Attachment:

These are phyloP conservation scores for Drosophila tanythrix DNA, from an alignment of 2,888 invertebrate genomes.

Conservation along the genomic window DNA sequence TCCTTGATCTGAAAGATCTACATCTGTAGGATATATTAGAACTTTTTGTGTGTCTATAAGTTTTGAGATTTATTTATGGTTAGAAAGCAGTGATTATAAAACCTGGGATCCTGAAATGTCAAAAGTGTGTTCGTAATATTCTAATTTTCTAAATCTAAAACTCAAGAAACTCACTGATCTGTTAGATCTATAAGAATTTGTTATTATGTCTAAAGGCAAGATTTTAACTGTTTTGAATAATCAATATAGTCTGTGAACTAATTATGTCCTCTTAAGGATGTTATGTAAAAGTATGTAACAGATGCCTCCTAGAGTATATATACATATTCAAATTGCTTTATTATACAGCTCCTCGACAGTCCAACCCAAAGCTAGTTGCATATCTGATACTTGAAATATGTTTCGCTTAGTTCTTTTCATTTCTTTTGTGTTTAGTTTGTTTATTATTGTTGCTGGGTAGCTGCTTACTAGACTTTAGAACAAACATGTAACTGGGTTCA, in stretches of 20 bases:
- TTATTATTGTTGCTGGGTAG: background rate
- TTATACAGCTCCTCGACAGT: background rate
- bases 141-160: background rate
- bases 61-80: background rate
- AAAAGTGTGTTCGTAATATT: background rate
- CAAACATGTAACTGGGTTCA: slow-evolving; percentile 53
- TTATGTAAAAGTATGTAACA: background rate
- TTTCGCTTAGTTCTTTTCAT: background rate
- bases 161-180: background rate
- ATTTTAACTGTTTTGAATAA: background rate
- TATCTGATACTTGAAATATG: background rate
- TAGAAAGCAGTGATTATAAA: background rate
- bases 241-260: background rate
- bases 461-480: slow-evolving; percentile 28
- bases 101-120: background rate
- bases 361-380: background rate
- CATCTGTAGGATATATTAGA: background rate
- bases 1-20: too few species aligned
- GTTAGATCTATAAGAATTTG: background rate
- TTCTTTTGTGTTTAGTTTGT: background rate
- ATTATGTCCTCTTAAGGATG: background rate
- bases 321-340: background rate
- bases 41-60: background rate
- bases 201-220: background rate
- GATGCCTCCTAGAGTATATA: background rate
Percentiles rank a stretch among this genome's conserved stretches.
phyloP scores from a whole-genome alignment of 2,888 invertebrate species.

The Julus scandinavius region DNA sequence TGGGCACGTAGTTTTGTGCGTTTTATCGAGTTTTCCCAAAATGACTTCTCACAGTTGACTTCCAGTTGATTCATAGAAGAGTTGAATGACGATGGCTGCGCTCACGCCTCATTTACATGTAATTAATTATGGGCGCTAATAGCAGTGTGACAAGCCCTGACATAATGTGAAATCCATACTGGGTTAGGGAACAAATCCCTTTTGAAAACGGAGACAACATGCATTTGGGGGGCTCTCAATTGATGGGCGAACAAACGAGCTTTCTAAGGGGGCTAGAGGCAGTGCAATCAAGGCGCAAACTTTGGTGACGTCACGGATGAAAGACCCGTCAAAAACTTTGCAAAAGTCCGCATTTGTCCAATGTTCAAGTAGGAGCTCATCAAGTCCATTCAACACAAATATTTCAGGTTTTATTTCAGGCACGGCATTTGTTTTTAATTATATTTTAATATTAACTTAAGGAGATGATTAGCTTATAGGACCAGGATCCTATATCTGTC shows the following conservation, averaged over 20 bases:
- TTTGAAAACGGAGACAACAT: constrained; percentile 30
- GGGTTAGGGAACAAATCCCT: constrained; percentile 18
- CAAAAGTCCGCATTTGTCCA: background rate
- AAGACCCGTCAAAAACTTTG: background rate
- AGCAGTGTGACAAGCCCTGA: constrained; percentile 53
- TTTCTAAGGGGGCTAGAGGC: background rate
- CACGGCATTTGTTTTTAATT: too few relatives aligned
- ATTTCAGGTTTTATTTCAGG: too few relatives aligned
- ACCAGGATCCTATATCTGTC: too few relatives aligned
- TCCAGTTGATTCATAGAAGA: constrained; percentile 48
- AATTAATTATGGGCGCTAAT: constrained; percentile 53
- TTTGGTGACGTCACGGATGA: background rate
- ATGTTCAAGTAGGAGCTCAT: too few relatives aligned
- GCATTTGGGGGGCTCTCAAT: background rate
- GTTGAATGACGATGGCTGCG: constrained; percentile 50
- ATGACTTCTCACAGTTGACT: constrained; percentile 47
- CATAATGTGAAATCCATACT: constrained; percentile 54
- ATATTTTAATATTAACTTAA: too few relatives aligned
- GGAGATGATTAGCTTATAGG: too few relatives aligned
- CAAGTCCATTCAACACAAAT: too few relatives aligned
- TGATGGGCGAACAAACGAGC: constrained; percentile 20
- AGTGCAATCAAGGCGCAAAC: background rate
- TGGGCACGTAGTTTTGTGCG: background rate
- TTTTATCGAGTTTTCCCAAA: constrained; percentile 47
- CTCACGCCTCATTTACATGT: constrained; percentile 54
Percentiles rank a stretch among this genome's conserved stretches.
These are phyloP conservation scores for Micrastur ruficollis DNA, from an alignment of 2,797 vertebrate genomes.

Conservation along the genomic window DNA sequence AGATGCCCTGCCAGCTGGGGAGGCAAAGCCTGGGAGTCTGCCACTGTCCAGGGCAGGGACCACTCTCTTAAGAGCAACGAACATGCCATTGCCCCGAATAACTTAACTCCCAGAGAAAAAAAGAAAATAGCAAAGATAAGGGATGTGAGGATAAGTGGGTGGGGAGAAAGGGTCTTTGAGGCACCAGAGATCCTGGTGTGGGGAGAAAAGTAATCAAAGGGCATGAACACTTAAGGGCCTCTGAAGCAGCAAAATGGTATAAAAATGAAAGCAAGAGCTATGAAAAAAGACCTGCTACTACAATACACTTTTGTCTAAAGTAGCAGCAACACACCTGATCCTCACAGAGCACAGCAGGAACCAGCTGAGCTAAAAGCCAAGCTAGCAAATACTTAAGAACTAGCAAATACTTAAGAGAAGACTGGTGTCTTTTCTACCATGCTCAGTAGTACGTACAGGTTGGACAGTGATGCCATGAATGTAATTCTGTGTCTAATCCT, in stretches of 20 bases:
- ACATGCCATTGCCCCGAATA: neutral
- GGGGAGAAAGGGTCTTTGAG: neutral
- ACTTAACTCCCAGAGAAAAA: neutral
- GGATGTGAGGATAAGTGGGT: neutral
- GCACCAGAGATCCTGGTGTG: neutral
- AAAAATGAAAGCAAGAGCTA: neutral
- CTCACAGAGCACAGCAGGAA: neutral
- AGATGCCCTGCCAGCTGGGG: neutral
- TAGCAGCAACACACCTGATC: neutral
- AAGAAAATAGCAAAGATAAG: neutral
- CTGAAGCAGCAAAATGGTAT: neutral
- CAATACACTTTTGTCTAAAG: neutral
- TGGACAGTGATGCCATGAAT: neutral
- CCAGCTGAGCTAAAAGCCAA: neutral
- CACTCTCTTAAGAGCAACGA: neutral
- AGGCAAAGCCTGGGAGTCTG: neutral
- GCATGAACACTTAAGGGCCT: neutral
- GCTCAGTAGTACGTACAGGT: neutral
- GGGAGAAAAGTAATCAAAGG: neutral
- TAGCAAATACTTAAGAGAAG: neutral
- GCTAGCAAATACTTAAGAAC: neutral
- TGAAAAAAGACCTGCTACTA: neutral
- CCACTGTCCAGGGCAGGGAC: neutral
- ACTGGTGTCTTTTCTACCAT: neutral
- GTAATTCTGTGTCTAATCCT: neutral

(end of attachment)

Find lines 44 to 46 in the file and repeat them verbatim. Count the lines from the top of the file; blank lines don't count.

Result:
- GCATTTGGGGGGCTCTCAAT: background rate
- GTTGAATGACGATGGCTGCG: constrained; percentile 50
- ATGACTTCTCACAGTTGACT: constrained; percentile 47